Lesotho’s Foreign Minister Kenneth Mohlabi Tsekoa told United States Assistant Secretary for African Affairs Jendayi Frazer that in his opinion, it was extremely unlikely that Zimbabwe’s President Robert Mugabe would submit to international pressure and step down.
He said that short of a coup, nothing would remove Mugabe from power.
His Prime Minister Pakalitha Mosisili, on the other hand, told Frazer what she wanted to hear.
Mosisili said he had told Mugabe that he did not represent the majority of the Zimbabwe people.
Frazer requested Mosisili make a telephone call to the chair of the African Union, President Jakaya Kikwete of Tanzania, to press for more firm support from African leaders to remove Mugabe from office.
Mosisili agreed to do so.
Viewing cable 08MASERU389, A/S FRAZER VISITS THE MOUNTAIN KINGDOM OF LESOTHO
R 290701Z DEC 08
FM AMEMBASSY MASERU
TO SECSTATE WASHDC 3965
INFO SADC COLLECTIVE
UNCLAS MASERU 000389
DEPT FOR AF/S
E.O. 12958: N/A
SUBJECT: A/S FRAZER VISITS THE MOUNTAIN KINGDOM OF LESOTHO
SUMMARY: Assistant Secretary for African Affairs Jendayi E.
Frazer’s visit to the mountain kingdom of Lesotho was a brief
and productive journey to the highlands. A/S Frazer arrived in
Maseru mid-afternoon on Friday, December 19, toured one of the
leading garment manufacturing factories operating under the
African Growth and Opportunities Act (AGOA), and met with the
Prime Minister of the government of Lesotho (GOL) before
departing to South Africa to continue her five country trip on
the African continent. End Summary.
Assistant Secretary Frazer visited Lesotho to meet Foreign
Minister Kenneth Mohlabi Tsekoa and Prime Minister Pakalitha
Mosisili, primarily to discuss the continuing crisis in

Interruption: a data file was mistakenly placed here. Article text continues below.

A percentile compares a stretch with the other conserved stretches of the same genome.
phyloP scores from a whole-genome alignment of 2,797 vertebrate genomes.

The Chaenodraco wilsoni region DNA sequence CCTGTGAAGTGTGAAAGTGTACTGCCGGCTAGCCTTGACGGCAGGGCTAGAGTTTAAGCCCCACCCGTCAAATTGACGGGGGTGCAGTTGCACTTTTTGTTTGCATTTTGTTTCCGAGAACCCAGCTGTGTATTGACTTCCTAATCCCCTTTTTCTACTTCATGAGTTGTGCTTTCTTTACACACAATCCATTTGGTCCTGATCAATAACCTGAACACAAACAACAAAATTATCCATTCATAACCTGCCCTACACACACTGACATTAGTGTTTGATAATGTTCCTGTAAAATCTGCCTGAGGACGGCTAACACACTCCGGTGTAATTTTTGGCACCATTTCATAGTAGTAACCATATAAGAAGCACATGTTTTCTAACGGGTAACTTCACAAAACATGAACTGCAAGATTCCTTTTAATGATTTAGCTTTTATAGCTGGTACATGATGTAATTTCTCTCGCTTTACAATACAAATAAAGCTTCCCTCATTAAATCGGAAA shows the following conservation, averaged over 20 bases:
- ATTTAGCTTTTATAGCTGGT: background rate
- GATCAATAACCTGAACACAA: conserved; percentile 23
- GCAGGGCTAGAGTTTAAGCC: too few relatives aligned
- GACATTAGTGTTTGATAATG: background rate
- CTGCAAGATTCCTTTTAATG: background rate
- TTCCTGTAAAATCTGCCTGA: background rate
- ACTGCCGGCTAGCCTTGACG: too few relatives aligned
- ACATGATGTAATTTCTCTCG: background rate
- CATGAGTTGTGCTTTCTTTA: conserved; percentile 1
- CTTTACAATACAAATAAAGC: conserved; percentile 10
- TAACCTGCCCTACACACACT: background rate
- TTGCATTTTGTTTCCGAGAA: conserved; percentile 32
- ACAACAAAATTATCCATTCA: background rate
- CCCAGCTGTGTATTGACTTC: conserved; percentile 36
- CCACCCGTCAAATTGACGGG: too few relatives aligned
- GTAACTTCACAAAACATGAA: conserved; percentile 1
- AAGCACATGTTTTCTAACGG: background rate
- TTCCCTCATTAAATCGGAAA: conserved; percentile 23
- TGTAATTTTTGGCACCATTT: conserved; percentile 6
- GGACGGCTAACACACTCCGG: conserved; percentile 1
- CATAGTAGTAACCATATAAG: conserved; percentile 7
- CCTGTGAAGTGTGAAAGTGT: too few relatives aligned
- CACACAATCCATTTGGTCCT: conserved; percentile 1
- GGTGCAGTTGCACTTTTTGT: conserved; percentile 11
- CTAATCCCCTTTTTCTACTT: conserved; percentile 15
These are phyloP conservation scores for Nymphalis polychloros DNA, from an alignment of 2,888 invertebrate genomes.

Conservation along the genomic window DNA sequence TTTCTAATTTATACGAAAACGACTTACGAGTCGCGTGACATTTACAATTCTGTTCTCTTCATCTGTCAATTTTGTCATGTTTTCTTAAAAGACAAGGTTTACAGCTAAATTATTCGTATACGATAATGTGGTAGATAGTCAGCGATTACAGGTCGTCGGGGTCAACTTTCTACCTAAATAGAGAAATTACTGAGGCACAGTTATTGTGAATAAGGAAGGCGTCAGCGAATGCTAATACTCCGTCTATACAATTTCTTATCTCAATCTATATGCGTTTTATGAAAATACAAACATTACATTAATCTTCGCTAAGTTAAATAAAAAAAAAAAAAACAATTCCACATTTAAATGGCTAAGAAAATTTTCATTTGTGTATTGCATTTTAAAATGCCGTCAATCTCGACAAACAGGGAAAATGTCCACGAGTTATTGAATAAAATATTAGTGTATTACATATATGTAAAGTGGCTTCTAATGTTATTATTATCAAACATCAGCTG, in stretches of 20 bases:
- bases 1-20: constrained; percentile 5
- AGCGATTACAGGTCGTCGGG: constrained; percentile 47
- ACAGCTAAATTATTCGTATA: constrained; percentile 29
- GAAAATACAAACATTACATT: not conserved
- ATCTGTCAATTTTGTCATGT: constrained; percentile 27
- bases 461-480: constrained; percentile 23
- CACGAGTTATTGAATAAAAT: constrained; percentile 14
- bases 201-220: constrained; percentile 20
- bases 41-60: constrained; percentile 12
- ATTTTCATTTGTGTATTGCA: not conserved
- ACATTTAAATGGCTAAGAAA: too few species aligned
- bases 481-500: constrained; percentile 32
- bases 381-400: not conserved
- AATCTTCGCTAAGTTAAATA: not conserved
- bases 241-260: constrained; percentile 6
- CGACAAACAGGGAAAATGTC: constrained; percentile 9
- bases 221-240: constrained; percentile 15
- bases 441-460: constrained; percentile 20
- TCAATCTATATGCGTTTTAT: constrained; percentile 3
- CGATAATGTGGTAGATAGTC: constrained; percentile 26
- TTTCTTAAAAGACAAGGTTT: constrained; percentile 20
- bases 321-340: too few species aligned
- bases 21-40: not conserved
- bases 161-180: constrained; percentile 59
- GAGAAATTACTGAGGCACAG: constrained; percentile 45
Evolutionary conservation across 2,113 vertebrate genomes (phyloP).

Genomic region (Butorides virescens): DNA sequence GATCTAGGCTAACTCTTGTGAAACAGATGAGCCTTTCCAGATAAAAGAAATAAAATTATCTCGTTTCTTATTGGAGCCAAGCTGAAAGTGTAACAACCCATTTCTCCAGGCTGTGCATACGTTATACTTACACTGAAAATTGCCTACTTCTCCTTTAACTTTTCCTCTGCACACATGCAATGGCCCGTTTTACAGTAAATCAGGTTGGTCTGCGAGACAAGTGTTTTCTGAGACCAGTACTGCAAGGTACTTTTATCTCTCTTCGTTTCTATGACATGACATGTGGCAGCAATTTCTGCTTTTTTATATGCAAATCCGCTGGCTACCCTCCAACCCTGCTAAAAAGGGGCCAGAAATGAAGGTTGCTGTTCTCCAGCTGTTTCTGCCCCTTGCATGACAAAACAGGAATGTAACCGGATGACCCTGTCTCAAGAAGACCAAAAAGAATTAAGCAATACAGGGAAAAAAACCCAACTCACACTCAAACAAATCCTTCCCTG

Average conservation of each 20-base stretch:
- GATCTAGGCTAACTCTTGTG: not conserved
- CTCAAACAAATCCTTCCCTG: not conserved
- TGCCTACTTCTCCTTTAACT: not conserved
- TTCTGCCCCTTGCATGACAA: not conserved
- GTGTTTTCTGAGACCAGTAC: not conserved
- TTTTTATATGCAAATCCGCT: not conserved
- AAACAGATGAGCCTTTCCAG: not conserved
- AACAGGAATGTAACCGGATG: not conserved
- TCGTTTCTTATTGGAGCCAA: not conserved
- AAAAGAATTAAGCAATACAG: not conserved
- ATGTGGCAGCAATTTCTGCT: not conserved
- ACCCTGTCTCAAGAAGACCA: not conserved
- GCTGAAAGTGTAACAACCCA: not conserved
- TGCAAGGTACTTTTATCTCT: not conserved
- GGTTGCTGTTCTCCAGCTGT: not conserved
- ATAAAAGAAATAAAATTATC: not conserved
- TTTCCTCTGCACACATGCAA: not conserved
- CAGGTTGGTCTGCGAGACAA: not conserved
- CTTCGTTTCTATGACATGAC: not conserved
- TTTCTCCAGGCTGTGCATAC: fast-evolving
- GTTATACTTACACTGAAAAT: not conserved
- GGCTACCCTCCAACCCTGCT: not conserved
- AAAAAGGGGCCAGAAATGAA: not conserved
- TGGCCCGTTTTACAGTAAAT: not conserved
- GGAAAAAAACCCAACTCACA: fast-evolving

Zimbabwe. In the initial meeting with Tsekoa , A/S Frazer noted
the strength of bilateral relations, touching on the recently
signed Millennium Challenge Account entry into force agreement
and subsequent developments, the President’s Emergency Plan for
AIDS Relief , and the long-standing work of the U.S. Peace
Corps. She delivered the current U.S. policy on Zimbabwe. Mr.
Tsekoa also noted the strength of the U.S.-Lesotho relationship.
He said that Lesotho has taken diplomatic measures to try to
marginalize Zimbabwe in the Southern African Development
Community (SADC), but these efforts have obviously fallen short.
In his opinion, it is extremely unlikely that Zimbabwe’s
President Robert Mugabe will submit to international pressure
and step down; he stated that short of a coup, nothing will
remove Mugabe from power. Tsekoa did note that the recent
incidents involving unrest among Zimbabwe’s security forces
might be a sign that internal support for Mugabe may be waning.
Prime Minister Mosisili then warmly welcomed A/S Frazer, coming
to the meeting directly from the state funeral of the
Chieftainess of the northern district of Berea who was also a
Senator in the National Assembly. He wore a traditional red
blanket as a sign of respect to the deceased. Mosisili was
clearly delighted to meet A/S Frazer again. He spoke about the
excellent assistance Lesotho has received from the U.S. over
many years and indicated that Lesotho has taken a consistent
approach to the Zimbabwe issue, which had met with serious
disfavor by Mugabe. At the Doha International Conference on
Finance for Development in late November 2008, Mosisili said
that he pointedly asked Mugabe how unelected Zimbabwe government
ministers could represent the people of that country and said
that Mugabe himself did not represent the majority of the
Zimbabwe people. Noting that Lesotho was the former chair of
the Southern African Development Community (SADC), A/S Frazer
requested Mosisili make a telephone call to the current chair of
the African Union, President Jakaya Kikwete of Tanzania, to
press for more firm support from African leaders to remove Mr.
Mugabe from office. Mosisili agreed to do so.
Comment: A/S Frazer’s visit to Lesotho to consult on Zimbabwe
is an indication of the strength of the bilateral relationship
and a compliment to this tiny democracy. Mosisili’s open
criticism of Mugabe is a much stronger stance than most of the
region has taken, a hopeful sign that the GOL will continue to
align itself with the U.S. to promote democracy, despite
regional pressures to the contrary. End comment.